And what is an “out there” instrument that you would love to feature? (Bagpipes, gamelans, etc etc)

So, so much! Was thinking an electric sitar would be really cool to feature in like a higher octane tune. Or writing a ballad around a kalimba melody. If I could ever convince myself to buy a theremin, I’d sure love to write some more haunting tunes and write a spooky EP. You’ll surely hear about that when it happens!

 

Everyone in the Myriad ended up in Nashville, creating music together. How does the Nashville music scene compare to other places?

Nashville has a very particular energy about itself that is incredibly uplifting. Since participating in the music scene here for a couple years, it seems like everybody and their grandmother is pursuing a creative endeavor in some way. Now that could be anything from production, engineering, writing, to performing, but beyond the music spectrum, there are people that want to do photography for you, or start-up production groups that would love to do a budget music video, etc. The community here is so very encouraging. We all want to see each other succeed.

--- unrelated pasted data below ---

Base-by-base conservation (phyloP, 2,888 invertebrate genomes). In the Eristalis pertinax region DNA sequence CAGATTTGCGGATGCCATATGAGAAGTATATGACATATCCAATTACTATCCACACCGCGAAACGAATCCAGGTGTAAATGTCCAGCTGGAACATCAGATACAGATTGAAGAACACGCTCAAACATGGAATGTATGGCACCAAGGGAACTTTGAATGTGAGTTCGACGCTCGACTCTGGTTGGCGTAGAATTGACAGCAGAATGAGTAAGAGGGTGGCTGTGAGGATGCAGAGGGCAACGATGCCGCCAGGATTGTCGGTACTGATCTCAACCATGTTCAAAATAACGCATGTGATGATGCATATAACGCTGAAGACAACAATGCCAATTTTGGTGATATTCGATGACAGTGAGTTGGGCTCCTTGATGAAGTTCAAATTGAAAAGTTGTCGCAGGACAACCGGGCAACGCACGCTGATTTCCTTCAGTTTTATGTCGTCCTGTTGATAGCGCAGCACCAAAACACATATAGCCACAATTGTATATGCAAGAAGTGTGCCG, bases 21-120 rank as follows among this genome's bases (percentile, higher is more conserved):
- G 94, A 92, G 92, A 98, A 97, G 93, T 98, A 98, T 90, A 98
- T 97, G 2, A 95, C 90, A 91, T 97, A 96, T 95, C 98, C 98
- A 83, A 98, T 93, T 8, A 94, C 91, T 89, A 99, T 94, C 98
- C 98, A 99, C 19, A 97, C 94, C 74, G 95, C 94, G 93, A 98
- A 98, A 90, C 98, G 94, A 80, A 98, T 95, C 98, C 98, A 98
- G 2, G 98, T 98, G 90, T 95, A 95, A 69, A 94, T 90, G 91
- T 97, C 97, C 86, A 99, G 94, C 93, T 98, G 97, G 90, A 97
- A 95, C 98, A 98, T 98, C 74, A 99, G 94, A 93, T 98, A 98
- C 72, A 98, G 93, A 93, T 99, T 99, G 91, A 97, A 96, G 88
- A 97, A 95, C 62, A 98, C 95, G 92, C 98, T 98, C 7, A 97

With both folk and alternative sounds, you have a wide pool of inspiration to draw from. Which artists or bands have been your greatest influences?

This is really what pushed me into songwriting. It took until I started listening to Lord Huron’s Strange Trails album that I said to myself, “Yes, yes, YES, that’s how I want to write music.” So, Lord Huron, certainly, also James Taylor, The Lumineers, Fleet Foxes, Manchester Orchestra, Tall Heights, Bears Den, and My Morning Jacket to name a few.

 

You’re working on your first full-length album, following an EP and some very catchy and successful singles. What can you say about the upcoming project?

Why, thank you! The first EP was a great start, but I’ve sought to really dig deeper into this project to tell a collective story. The album authors the fictional tale of a nameless protagonist with a rather helpless ethos. Each song dictates a particular chapter in their quest for realization, or in context with the album’s title, to Find the Sea. You can hear these ideas in our first couple singles. “Reckless” is the beginning of the story, where our character exists as a heedless outlaw, in search for his own truth as he illustrates a ruthless adventure through the west. “Rattlesnakes” is a later chapter, in which he has this idea to leave this place behind with the woman he saved during “Reckless.” His idea being that there must be more to this life of gallivanting through the desert. Our third single, “Rolling to Nowhere,” is the final track on the album, reflecting on this grandiose journey. The details are within the 12 tracks on the album, and we’re so excited for you to hear it.

 

I enthusiastically say this about every band or artist I highlight, but you should absolutely give Michael & the Myriad a listen, and certainly follow them on social media to be in touch! Check out their website, Facebook, Twitter and Instagram!

XOXO,

Kat